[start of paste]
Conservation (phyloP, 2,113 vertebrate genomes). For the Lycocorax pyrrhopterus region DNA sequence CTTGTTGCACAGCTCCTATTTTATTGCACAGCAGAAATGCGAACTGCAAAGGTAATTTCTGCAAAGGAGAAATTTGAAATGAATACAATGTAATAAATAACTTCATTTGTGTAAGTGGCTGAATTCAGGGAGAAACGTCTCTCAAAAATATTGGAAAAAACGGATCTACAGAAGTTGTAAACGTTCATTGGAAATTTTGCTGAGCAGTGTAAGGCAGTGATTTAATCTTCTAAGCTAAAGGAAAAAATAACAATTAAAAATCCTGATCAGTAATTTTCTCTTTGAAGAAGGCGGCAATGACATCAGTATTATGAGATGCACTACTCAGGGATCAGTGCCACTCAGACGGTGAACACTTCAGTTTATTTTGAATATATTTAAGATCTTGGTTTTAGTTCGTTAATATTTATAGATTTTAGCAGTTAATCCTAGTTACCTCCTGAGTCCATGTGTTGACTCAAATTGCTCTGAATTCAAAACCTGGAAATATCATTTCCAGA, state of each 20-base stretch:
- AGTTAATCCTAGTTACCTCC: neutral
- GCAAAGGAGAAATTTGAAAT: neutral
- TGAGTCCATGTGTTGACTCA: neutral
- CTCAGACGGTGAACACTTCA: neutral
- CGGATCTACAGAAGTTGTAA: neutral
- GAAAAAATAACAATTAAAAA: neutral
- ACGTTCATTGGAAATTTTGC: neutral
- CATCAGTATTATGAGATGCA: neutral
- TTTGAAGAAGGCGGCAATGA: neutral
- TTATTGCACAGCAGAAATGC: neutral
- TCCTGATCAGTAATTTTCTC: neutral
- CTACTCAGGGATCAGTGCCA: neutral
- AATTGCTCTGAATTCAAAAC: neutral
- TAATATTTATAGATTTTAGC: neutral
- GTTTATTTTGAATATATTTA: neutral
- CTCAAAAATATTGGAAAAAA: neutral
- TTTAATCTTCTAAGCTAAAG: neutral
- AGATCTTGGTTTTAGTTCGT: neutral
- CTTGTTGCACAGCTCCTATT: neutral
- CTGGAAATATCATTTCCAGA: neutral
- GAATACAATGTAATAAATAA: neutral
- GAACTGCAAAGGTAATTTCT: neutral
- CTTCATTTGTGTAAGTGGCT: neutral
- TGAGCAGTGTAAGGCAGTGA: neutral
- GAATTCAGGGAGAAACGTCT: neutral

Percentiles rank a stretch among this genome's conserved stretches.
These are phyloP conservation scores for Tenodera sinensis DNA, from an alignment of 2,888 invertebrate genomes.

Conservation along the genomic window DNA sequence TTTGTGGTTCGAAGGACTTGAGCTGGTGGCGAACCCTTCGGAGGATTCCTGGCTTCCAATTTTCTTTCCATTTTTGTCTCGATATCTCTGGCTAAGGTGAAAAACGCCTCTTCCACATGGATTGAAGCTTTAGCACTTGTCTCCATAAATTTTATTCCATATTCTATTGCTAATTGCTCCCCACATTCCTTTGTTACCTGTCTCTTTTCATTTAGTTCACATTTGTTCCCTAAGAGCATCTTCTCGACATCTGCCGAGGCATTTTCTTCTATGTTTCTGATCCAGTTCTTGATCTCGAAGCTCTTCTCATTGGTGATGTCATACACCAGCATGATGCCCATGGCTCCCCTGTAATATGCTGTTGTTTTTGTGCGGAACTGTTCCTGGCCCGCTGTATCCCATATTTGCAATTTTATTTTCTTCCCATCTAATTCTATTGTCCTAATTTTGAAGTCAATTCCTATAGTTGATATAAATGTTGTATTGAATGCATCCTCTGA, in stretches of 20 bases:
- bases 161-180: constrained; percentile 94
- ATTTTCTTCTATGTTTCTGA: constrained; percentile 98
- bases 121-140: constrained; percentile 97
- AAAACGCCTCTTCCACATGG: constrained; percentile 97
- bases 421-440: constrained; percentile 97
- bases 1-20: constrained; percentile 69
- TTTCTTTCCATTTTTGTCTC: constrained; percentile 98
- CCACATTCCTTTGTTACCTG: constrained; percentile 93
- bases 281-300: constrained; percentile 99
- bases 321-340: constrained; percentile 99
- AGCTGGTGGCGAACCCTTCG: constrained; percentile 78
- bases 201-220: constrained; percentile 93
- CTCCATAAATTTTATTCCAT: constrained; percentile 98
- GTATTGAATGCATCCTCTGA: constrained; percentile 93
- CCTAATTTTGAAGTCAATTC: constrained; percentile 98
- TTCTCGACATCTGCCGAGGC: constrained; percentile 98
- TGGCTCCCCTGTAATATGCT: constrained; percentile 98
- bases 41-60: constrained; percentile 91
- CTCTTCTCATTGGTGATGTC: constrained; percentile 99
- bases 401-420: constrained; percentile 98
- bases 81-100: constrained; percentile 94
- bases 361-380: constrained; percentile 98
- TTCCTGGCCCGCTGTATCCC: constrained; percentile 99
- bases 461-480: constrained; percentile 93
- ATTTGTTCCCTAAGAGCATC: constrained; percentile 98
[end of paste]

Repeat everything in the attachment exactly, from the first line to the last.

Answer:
Conservation (phyloP, 2,113 vertebrate genomes). For the Lycocorax pyrrhopterus region DNA sequence CTTGTTGCACAGCTCCTATTTTATTGCACAGCAGAAATGCGAACTGCAAAGGTAATTTCTGCAAAGGAGAAATTTGAAATGAATACAATGTAATAAATAACTTCATTTGTGTAAGTGGCTGAATTCAGGGAGAAACGTCTCTCAAAAATATTGGAAAAAACGGATCTACAGAAGTTGTAAACGTTCATTGGAAATTTTGCTGAGCAGTGTAAGGCAGTGATTTAATCTTCTAAGCTAAAGGAAAAAATAACAATTAAAAATCCTGATCAGTAATTTTCTCTTTGAAGAAGGCGGCAATGACATCAGTATTATGAGATGCACTACTCAGGGATCAGTGCCACTCAGACGGTGAACACTTCAGTTTATTTTGAATATATTTAAGATCTTGGTTTTAGTTCGTTAATATTTATAGATTTTAGCAGTTAATCCTAGTTACCTCCTGAGTCCATGTGTTGACTCAAATTGCTCTGAATTCAAAACCTGGAAATATCATTTCCAGA, state of each 20-base stretch:
- AGTTAATCCTAGTTACCTCC: neutral
- GCAAAGGAGAAATTTGAAAT: neutral
- TGAGTCCATGTGTTGACTCA: neutral
- CTCAGACGGTGAACACTTCA: neutral
- CGGATCTACAGAAGTTGTAA: neutral
- GAAAAAATAACAATTAAAAA: neutral
- ACGTTCATTGGAAATTTTGC: neutral
- CATCAGTATTATGAGATGCA: neutral
- TTTGAAGAAGGCGGCAATGA: neutral
- TTATTGCACAGCAGAAATGC: neutral
- TCCTGATCAGTAATTTTCTC: neutral
- CTACTCAGGGATCAGTGCCA: neutral
- AATTGCTCTGAATTCAAAAC: neutral
- TAATATTTATAGATTTTAGC: neutral
- GTTTATTTTGAATATATTTA: neutral
- CTCAAAAATATTGGAAAAAA: neutral
- TTTAATCTTCTAAGCTAAAG: neutral
- AGATCTTGGTTTTAGTTCGT: neutral
- CTTGTTGCACAGCTCCTATT: neutral
- CTGGAAATATCATTTCCAGA: neutral
- GAATACAATGTAATAAATAA: neutral
- GAACTGCAAAGGTAATTTCT: neutral
- CTTCATTTGTGTAAGTGGCT: neutral
- TGAGCAGTGTAAGGCAGTGA: neutral
- GAATTCAGGGAGAAACGTCT: neutral

Percentiles rank a stretch among this genome's conserved stretches.
These are phyloP conservation scores for Tenodera sinensis DNA, from an alignment of 2,888 invertebrate genomes.

Conservation along the genomic window DNA sequence TTTGTGGTTCGAAGGACTTGAGCTGGTGGCGAACCCTTCGGAGGATTCCTGGCTTCCAATTTTCTTTCCATTTTTGTCTCGATATCTCTGGCTAAGGTGAAAAACGCCTCTTCCACATGGATTGAAGCTTTAGCACTTGTCTCCATAAATTTTATTCCATATTCTATTGCTAATTGCTCCCCACATTCCTTTGTTACCTGTCTCTTTTCATTTAGTTCACATTTGTTCCCTAAGAGCATCTTCTCGACATCTGCCGAGGCATTTTCTTCTATGTTTCTGATCCAGTTCTTGATCTCGAAGCTCTTCTCATTGGTGATGTCATACACCAGCATGATGCCCATGGCTCCCCTGTAATATGCTGTTGTTTTTGTGCGGAACTGTTCCTGGCCCGCTGTATCCCATATTTGCAATTTTATTTTCTTCCCATCTAATTCTATTGTCCTAATTTTGAAGTCAATTCCTATAGTTGATATAAATGTTGTATTGAATGCATCCTCTGA, in stretches of 20 bases:
- bases 161-180: constrained; percentile 94
- ATTTTCTTCTATGTTTCTGA: constrained; percentile 98
- bases 121-140: constrained; percentile 97
- AAAACGCCTCTTCCACATGG: constrained; percentile 97
- bases 421-440: constrained; percentile 97
- bases 1-20: constrained; percentile 69
- TTTCTTTCCATTTTTGTCTC: constrained; percentile 98
- CCACATTCCTTTGTTACCTG: constrained; percentile 93
- bases 281-300: constrained; percentile 99
- bases 321-340: constrained; percentile 99
- AGCTGGTGGCGAACCCTTCG: constrained; percentile 78
- bases 201-220: constrained; percentile 93
- CTCCATAAATTTTATTCCAT: constrained; percentile 98
- GTATTGAATGCATCCTCTGA: constrained; percentile 93
- CCTAATTTTGAAGTCAATTC: constrained; percentile 98
- TTCTCGACATCTGCCGAGGC: constrained; percentile 98
- TGGCTCCCCTGTAATATGCT: constrained; percentile 98
- bases 41-60: constrained; percentile 91
- CTCTTCTCATTGGTGATGTC: constrained; percentile 99
- bases 401-420: constrained; percentile 98
- bases 81-100: constrained; percentile 94
- bases 361-380: constrained; percentile 98
- TTCCTGGCCCGCTGTATCCC: constrained; percentile 99
- bases 461-480: constrained; percentile 93
- ATTTGTTCCCTAAGAGCATC: constrained; percentile 98